Sir Amias would perhaps have done more wisely if he had not detained
Humfrey from seeing the criminal guarded to his prison. For Sir Drew
Drury, going from the Queen's presence to interrogate the fellow before
sending for a magistrate, found the cell empty. It had been the turn
of duty of one of the new London men-at-arms, and he had been placed as
sentry at the door by the sergeant--the stupidest and trustiest of
fellows--who stood gaping in utter amazement when he found that sentry
and prisoner were both alike missing.
On the whole, the two warders agreed that it would be wiser to hush up
the matter. When Mary heard that the man had escaped, she quietly
said, "I understand. They know how to do such things better abroad."
Things returned to their usual state except that Humfrey had permission
to go daily to have his hand attended to by M. Gorion, and the Queen
never let pass this opportunity of speaking to him, though the very
first time she ascertained that he knew as little as she did of the
proceedings of his father and Cicely.
Now, for the first time, did Humfrey understand the charm that had
captivated Babington, and that even his father confessed. Ailing,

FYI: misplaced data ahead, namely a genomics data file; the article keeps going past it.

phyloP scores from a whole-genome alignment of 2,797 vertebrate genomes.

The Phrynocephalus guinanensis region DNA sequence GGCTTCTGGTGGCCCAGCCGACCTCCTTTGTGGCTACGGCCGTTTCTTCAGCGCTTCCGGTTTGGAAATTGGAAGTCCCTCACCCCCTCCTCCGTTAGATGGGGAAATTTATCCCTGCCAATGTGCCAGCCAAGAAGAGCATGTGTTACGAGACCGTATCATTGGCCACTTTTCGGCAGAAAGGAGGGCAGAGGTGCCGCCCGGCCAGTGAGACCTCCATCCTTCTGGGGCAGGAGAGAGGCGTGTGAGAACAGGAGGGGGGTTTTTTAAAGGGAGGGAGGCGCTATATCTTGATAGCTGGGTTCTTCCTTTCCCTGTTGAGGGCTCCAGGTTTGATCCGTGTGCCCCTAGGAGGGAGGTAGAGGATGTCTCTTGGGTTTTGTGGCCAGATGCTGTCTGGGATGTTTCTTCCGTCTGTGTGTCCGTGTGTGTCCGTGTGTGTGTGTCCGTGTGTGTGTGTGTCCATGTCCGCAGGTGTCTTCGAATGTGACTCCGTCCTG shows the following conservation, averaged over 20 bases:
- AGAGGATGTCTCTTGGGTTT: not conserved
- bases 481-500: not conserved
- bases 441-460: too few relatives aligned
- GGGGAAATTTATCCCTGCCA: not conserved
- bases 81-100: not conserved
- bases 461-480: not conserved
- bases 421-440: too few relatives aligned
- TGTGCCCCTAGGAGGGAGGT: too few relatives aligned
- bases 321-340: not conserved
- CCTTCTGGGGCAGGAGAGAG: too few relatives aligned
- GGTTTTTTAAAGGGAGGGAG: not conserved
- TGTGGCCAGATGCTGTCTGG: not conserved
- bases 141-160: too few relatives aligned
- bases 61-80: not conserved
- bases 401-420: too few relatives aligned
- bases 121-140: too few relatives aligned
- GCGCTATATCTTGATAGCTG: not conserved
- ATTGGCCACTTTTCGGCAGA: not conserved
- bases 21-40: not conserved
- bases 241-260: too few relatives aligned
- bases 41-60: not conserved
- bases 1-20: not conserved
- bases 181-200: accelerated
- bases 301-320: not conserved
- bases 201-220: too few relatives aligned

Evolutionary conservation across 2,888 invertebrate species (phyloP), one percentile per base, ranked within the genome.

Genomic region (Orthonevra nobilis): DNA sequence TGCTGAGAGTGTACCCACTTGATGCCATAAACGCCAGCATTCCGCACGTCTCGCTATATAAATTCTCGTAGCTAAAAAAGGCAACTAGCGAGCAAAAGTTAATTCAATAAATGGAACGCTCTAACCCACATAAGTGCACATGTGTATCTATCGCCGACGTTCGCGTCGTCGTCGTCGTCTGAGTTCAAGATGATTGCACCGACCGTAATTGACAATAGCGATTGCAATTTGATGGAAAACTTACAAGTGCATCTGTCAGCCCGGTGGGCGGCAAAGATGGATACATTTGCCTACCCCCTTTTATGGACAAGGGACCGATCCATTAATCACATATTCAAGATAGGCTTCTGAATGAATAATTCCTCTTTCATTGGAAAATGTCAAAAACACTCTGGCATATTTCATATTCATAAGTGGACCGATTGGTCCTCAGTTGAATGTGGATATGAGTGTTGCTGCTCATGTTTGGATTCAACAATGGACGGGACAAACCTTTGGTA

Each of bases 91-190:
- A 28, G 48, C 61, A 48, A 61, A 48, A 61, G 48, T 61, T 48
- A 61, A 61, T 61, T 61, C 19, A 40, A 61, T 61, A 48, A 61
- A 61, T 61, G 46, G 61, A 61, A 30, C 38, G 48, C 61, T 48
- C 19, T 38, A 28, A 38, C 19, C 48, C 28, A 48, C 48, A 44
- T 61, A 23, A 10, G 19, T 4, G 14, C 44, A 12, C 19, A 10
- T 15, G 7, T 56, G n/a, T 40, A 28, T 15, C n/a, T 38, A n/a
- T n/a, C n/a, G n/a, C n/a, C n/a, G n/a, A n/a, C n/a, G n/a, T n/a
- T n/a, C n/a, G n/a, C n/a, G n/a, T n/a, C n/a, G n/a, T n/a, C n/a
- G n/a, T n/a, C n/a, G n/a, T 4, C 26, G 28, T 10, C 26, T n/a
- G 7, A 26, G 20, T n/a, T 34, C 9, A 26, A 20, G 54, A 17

aging, and suffering as she was, and in daily expectation of her
sentence of death, there was still something more wonderfully winning
about her, a sweet pathetic cheerfulness, kindness, and resignation,
that filled his heart with devotion to her. And then she spoke of
Cicely, the rarest and greatest delight that he could enjoy. She
evidently regarded him with favour, if not affection, because he loved
the maiden whom she could not but deny to him. Would he not do
anything for her? Ay, anything consistent with duty. And there came a
twinge which startled him. Was she making him value duty less? Never.
Besides, how few days he could see her. His hand was healing all too
fast, and what might not come any day from London? Was Queen Mary's
last conquest to be that of Humfrey Talbot?